Water, as the saying goes, is life. Or life-threatening for the billion people living without safe drinking water. Enter, a new campaign which aims to expand access to safe drinking water by helping the hospitality industry cut back on bottled water. The target is to raise $1 billion in three years to fund projects such as the provision of sustainable, safe drinking water to communities in Sub-Saharan Africa.
Whole World Water generates funds in collaboration with hotels, restaurants and spas, which install in-house filtration systems as part of the campaign. They can then serve local water to guests in elegant and reusable glass bottles, a low-carbon, low-cost alternative to disposable plastic bottles of drinking water.
And how does it generate money? In many hotel minibars there’ll be a bottle of mineral water. In a campaign member hotel, it will be a bottle of ‘Whole World’ water. The consumer still pays to drink it, then (more often than not) leaves the bottle behind for the hotel to reuse. In a spa, they might add a line item to the guest’s bill, telling them about Whole World Water. In either case, 10% of the revenue generated goes to the fund.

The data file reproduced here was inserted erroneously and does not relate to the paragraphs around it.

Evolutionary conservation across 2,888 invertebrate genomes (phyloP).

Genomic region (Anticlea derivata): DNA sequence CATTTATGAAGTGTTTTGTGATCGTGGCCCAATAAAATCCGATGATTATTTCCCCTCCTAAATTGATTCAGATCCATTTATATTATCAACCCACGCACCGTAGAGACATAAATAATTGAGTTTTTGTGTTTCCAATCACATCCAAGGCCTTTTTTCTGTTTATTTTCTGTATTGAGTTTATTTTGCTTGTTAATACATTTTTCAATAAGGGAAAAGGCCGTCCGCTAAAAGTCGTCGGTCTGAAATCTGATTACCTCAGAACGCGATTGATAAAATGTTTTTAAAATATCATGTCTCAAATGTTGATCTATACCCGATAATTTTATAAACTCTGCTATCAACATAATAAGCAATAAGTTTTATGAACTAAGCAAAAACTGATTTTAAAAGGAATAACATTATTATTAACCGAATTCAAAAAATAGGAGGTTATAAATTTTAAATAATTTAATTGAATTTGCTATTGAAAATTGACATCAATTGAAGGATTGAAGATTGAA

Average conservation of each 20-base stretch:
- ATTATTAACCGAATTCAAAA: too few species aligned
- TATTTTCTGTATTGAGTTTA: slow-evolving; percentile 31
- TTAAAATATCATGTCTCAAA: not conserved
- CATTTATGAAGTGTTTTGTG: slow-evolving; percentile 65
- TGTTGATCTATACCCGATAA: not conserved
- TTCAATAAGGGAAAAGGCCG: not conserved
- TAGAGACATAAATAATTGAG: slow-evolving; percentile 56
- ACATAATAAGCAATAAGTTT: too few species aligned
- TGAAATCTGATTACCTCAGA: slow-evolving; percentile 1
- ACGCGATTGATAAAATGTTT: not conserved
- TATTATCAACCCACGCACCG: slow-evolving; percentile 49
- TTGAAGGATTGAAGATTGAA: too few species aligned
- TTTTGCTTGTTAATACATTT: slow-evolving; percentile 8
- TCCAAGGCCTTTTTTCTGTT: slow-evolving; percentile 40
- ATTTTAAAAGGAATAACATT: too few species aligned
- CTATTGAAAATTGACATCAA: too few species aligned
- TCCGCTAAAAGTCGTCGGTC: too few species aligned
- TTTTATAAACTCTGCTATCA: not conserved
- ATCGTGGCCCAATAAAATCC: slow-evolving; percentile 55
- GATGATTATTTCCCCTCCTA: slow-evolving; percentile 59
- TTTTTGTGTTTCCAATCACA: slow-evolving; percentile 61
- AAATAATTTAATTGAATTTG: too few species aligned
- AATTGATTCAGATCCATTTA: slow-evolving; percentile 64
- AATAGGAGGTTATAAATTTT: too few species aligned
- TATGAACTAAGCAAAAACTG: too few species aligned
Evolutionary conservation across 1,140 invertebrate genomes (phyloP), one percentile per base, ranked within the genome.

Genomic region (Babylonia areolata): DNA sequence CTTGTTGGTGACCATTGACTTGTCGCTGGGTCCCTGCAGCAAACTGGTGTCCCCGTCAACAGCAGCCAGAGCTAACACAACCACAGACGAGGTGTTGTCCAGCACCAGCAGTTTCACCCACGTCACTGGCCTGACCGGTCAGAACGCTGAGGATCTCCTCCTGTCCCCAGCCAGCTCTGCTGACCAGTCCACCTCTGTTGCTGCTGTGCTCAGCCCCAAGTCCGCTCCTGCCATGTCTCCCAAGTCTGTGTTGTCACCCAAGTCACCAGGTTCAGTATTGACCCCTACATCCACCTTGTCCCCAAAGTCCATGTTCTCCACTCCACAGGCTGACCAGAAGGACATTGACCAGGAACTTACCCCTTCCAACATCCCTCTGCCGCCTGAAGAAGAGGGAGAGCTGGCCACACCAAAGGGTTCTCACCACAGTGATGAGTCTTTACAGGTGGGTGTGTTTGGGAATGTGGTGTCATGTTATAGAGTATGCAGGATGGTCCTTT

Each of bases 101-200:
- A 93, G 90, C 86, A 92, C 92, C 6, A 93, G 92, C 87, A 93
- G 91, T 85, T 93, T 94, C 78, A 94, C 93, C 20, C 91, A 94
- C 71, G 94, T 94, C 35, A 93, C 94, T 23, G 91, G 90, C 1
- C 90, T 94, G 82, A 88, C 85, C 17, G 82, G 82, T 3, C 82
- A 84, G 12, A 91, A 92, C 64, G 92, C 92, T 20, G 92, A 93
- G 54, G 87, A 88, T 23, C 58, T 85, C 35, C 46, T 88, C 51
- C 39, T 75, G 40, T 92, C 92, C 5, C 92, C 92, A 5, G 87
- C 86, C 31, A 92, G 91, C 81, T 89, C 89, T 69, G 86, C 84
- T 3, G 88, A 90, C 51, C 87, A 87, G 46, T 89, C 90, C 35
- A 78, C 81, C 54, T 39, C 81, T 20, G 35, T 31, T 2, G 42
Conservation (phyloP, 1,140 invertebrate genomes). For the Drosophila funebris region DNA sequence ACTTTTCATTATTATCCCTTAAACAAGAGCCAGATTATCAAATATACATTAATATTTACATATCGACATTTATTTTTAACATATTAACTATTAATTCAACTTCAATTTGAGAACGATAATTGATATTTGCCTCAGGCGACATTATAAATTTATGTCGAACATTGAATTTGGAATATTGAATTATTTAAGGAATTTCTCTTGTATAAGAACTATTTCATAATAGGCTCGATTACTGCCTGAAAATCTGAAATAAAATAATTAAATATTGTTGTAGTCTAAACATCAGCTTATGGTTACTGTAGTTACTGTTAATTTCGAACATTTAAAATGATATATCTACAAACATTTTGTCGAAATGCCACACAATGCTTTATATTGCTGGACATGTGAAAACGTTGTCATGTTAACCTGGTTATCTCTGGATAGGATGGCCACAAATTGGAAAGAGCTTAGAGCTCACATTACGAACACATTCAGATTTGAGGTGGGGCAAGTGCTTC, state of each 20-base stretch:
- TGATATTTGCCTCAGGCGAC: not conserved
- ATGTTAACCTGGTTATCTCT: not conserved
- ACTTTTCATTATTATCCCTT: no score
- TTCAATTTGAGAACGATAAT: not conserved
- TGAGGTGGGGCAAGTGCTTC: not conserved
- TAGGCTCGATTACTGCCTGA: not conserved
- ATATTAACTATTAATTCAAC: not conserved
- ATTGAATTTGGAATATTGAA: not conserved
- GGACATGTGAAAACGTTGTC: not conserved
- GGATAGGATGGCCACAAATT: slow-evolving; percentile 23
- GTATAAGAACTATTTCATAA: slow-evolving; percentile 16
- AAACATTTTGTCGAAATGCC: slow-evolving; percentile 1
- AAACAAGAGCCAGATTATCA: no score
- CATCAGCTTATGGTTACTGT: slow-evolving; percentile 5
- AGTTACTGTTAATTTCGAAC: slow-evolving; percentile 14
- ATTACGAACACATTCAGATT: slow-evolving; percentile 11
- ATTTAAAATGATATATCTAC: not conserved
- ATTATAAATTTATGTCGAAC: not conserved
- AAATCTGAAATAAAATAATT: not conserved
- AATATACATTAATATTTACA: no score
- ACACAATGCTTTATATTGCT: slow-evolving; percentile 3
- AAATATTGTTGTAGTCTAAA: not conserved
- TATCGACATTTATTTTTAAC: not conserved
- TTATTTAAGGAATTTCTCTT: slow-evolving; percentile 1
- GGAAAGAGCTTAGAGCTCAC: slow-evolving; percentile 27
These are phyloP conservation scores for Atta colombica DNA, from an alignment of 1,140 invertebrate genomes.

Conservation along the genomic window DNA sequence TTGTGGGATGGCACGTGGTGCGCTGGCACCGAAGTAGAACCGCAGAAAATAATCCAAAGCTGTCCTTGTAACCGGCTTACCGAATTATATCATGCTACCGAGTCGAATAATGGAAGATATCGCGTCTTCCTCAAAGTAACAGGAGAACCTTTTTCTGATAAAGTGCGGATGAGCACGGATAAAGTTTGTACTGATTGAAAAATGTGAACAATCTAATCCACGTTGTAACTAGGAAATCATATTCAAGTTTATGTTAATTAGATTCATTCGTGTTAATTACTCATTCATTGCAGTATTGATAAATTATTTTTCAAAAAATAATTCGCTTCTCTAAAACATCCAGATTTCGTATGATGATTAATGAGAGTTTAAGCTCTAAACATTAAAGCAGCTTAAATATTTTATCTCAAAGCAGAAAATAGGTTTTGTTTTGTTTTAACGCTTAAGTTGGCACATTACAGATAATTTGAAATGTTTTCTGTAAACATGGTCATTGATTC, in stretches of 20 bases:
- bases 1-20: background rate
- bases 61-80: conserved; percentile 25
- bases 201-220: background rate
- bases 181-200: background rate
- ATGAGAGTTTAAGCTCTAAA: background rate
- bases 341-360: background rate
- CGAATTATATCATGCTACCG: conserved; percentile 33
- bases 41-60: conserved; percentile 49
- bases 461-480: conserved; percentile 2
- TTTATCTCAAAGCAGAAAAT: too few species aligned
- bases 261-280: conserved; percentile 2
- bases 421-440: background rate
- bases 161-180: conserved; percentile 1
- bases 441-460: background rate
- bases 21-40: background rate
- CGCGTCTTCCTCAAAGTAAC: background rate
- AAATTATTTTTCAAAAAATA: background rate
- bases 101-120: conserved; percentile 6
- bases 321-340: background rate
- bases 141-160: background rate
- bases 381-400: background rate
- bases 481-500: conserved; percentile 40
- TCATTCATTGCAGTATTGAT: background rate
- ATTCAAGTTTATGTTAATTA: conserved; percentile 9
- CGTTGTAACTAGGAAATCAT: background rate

The financial benefits for the hospitality industry are clear: a bottle of filtered water can cost hotels 25% less to provide than a plastic bottle of water. Each glass bottle can be re-used, reducing CO2 emissions from production and transportation of plastic bottles and avoiding the issue of plastic waste. Richard Branson’s Necker Island estimates it will save 200,000 plastic bottles a year.
The UK-registered charitable fund, managed by ClimateCare, will soon be open to applications from organisations seeking finance for projects to secure safe, sustainable and affordable drinking water in developing countries. Disbursements will be made by a committee of water and financing experts, based on strict objectives, including the potential to return income to the fund. This additional revenue will be recycled to new projects to increase long-term impact.
The filtering concept was piloted by founding member Sonu Shivdasani in the resort and spa group Six Senses. Other early members include Banyan Tree, Oberoi, Ritz-Carlton and Virgin. Shivdasani hopes the fund will showcase the potential of filtered water in the hospitality industry.
“It’s sort of a me-too industry”, says Karena Albers, a television producer and co-founder. “Part and parcel of that is making it as simple as possible for hotels to take part in it. We hope it will inspire businesses to think more holistically about their processes and sustainability.” – David Fulbrook
Photo: Yves Behar / Fusproject